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Fabulous Favicons

by Tom Swan

Favorites Icons (favicons for short) — those little pictures next to filenames, browser tabs and bookmarks — may be small but their importance to software interfacing is anything but trivial. I open many files and select countless bookmarks by favicon images alone, barely glancing at the associated titles. Many of you probably do the same.

In this article I explain the proper and not-so-proper ways to attach favicon images to Asciidoctor-generated HTML documents. We will examine:

  • recommended favicon HTML tags and settings

  • a quick and dirty way to attach favicons to documents

  • a better method that leaves the resulting HTML fresh and clean

The ZIP file that accompanies this article demonstrates two ways to attach favicons to AsciiDoc documents. Unpack the ZIP file (fav.zip) to create subfolder fav. In that folder, open index.html to view the demonstration in a web browser. Select between the two links to run the tests, and look for the favicon image in your browser’s tabs and bookmarks.

Here’s the ZIP file DOWNLOAD link and a TRY-IT-NOW link:

TRY-IT-NOW (to read along, open in new tab or window)

Favicon Demonstration (LIVE)

Favicon Images

Like pictures, favicons are worth a thousand words (or more!). They come in all sizes and formats, from old-time 16x16-pixel bitmaps to GIF, JPEG, and PNG formats in various sizes and in all the colors of the rainbow. Image sizes of 72x72 seem to be the norm in a lot of web sites today. 32x32 also works.

For this demonstration, I’ll use a PNG image. A search online for public domain images easily located an appropriate candidate shown in Figure 1 (click image to expand).

Image
Figure 1. doodle-sun-2.[1]
You can find all image files mentioned here in the unpacked ZIP file’s image subfolder.

Figure 2 shows the test favicon after I reduced the high-resolution image down to a more icon-compatible 72x72-pixels square (I also added a green mask to improve the tiny image’s visibility):

Image
Figure 2. favicon-72x72.png

If you have the Gimp graphics editor, you can also open my graphics work file to which I added a green mask-border after scaling the original:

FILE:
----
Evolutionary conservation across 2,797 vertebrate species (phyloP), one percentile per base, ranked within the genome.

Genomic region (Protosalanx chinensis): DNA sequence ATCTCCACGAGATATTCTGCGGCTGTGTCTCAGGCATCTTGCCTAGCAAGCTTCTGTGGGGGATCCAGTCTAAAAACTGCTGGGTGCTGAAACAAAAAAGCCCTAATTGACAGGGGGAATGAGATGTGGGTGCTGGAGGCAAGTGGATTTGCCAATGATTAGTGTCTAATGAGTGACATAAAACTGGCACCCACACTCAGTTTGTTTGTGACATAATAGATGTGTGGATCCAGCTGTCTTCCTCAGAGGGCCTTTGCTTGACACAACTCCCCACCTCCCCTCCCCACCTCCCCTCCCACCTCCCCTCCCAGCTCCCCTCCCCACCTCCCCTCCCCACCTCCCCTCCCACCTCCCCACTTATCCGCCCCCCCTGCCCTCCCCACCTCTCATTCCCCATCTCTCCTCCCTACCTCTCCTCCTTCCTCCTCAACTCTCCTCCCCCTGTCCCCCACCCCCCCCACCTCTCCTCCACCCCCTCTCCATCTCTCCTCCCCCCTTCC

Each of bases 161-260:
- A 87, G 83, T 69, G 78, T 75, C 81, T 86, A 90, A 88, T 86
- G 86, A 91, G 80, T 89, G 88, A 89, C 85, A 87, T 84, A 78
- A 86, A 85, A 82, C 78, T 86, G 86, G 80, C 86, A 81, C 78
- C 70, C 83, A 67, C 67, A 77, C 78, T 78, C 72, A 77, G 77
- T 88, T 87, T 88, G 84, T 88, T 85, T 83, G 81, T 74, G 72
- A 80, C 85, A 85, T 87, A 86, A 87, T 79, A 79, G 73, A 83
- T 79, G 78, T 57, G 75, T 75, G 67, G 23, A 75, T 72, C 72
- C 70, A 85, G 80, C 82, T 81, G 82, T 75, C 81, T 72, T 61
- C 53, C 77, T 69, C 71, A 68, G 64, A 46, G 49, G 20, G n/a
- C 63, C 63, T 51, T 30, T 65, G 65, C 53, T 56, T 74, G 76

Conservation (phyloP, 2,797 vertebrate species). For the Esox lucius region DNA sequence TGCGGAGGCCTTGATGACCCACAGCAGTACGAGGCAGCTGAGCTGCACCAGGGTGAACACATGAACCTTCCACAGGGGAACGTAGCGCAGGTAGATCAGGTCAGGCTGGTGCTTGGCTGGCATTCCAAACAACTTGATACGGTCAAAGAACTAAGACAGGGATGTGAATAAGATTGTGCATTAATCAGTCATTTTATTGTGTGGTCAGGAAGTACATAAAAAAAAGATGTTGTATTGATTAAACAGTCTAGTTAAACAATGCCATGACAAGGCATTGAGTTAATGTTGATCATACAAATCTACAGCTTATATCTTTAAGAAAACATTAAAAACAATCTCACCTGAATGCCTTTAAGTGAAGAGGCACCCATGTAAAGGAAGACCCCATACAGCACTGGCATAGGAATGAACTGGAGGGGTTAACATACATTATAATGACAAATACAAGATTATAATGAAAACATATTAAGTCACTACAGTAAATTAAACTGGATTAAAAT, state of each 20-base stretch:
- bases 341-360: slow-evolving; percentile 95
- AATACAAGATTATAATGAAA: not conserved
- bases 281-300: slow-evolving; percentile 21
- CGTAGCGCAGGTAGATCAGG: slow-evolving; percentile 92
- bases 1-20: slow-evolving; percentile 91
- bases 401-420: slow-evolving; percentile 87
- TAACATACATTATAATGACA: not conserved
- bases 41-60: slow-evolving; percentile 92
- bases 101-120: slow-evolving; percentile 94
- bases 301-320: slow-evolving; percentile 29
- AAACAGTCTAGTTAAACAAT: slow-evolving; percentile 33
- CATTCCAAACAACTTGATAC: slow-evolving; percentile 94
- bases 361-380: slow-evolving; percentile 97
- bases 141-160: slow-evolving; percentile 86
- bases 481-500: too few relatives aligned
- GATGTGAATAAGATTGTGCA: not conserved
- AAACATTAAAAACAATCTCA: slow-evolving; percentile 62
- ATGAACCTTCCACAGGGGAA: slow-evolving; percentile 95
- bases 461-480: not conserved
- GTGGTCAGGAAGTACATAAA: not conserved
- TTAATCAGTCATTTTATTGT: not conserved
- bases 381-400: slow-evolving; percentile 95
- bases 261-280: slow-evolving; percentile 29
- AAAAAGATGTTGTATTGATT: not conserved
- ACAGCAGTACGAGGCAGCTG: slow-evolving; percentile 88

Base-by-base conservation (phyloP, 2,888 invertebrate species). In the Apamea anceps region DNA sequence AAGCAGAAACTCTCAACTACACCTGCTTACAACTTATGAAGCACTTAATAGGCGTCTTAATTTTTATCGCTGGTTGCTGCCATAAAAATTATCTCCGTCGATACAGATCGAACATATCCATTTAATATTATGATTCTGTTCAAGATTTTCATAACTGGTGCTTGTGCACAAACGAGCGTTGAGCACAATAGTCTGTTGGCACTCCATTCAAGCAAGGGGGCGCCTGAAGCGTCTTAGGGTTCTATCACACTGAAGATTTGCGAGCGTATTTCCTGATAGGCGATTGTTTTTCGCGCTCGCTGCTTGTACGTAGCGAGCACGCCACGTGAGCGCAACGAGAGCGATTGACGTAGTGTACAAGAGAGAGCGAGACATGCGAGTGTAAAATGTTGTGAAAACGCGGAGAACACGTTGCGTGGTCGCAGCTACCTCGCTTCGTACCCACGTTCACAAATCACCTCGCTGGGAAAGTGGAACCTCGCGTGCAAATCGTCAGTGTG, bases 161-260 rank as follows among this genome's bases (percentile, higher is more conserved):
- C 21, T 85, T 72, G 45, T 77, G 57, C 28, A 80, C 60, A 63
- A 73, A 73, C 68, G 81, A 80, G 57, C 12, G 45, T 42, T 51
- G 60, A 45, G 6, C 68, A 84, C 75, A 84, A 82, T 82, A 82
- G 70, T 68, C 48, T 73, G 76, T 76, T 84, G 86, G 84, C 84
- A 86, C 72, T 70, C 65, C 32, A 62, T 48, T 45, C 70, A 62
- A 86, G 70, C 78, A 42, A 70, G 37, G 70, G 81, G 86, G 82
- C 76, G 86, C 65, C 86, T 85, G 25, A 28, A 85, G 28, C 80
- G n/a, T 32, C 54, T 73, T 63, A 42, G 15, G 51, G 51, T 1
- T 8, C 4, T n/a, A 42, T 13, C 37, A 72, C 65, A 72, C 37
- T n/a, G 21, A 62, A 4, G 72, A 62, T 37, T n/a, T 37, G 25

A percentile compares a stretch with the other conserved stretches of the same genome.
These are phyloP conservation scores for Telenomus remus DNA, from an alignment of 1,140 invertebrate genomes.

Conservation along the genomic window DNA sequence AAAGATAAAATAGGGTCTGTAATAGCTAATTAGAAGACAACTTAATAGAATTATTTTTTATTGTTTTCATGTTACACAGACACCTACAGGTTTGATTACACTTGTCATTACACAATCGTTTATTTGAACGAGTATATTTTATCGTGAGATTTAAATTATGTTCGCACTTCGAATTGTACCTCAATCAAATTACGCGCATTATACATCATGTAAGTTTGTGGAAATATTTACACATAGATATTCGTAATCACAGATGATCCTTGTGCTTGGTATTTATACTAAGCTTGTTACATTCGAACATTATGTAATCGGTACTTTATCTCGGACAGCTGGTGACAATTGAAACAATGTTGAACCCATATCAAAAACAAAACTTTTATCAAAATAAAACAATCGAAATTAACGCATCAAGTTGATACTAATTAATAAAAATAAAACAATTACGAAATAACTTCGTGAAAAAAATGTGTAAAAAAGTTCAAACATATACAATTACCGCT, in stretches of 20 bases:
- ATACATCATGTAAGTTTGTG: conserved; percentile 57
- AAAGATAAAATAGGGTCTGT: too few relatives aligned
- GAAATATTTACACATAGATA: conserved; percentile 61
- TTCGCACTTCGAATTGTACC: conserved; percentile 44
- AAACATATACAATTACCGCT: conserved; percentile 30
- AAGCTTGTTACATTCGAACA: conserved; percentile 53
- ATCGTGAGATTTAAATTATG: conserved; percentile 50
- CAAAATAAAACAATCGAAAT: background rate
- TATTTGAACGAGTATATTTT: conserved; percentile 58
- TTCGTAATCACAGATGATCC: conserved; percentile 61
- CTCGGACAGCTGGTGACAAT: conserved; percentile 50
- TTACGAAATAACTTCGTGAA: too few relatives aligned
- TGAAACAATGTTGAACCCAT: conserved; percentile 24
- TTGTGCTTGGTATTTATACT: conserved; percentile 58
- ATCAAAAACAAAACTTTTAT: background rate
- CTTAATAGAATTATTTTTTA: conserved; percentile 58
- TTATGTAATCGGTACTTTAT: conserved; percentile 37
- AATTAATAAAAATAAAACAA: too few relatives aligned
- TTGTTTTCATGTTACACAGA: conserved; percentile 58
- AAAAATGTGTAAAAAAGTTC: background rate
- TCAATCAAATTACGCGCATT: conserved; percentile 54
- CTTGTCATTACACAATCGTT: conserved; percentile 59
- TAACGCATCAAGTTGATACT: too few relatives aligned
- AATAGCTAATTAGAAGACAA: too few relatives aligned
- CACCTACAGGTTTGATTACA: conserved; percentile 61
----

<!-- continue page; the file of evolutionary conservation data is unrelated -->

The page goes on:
Favicons and AsciiDoc

To use a PNG image for a favicon, most sources I consulted suggest inserting the following tag into the HTML document’s <head>:

<link rel="icon" type="image/png" href="image/favicon-72x72.png">
  • rel — relationship of this <link> to the document

  • type — graphics file format

  • href — URL to the favicon image file

Inserting Favicons: The Not So Right Way

Let’s get the wrong way out of the way. First store your favicon image where you can find it. Ours is in folder image. Next, insert the following lines near the top of your AsciiDoc text:

  ++++
  <link rel="icon"
  type="image/png"
  href="image/favicon-72x72.png">
  ++++

The two lines of four plus signs are AsciiDoc’s "pass-through" command. The text in between is injected directly into the HTML output, in this case inserting a <link> tag with the properties shown. This can also be in the form http://<path>/<file>.png.

The problem with this method is that it injects the HTML tag into the <body> of the document. It is more proper to place such statements in the <head> element as I explain next.

Inserting Favicons: The Right Way

The right way to attach a favicon to an AsciiDoc document is also useful for inserting other HTML tags that you want in the <head> element. First, create a file named docinfo.html with the following lines:

<!-- docinfo.html -->
<link rel="icon"
type="image/png"
href="image/favicon-72x72.png">

That’s the same <link> element from before but with a comment on top to identify the filename.

For a quick test, open docinfo.html in a browser and it should display the favicon in tabs and bookmarks.

Next, in your AsciiDoc text, set docinfo to shared with the declaration:

:docinfo: shared

Compiling the text with Asciidoctor copies the docinfo.html file’s contents into the generated <head> element. The favicon should now appear in the browser when you open the generated file.

Other Uses for docinfo Files

You can put anything you want in the docinfo.html file and it will be inserted into the HTML <head> (replace xxxxx below with a real file name):

<link rel="stylesheet" href="css/normalize.css">
<script src="xxxxx.js"></script>

That inserts a stylesheet link and a hypothetical Javascript file reference into the HTML <head> section.

Tips

From a terminal prompt, go into the demonstration fav folder and type make to compile all files. Of course, you must have Asciidoctor installed. Type make clean to erase generated files.
For other docinfo uses and for more information about docinfo files in general, browse to this Asciidoctor User Manual Link.
Just for fun, try counting all the icons you can see on your favorite computing device. I did that just now and came up with 62. In a world of ever decreasing attention spans, that’s a lot of symbolic power looking to attract a potential reader’s eye! Something, perhaps, for self-publishing writers to think about.

1. source: http://www.publicdomainpictures.net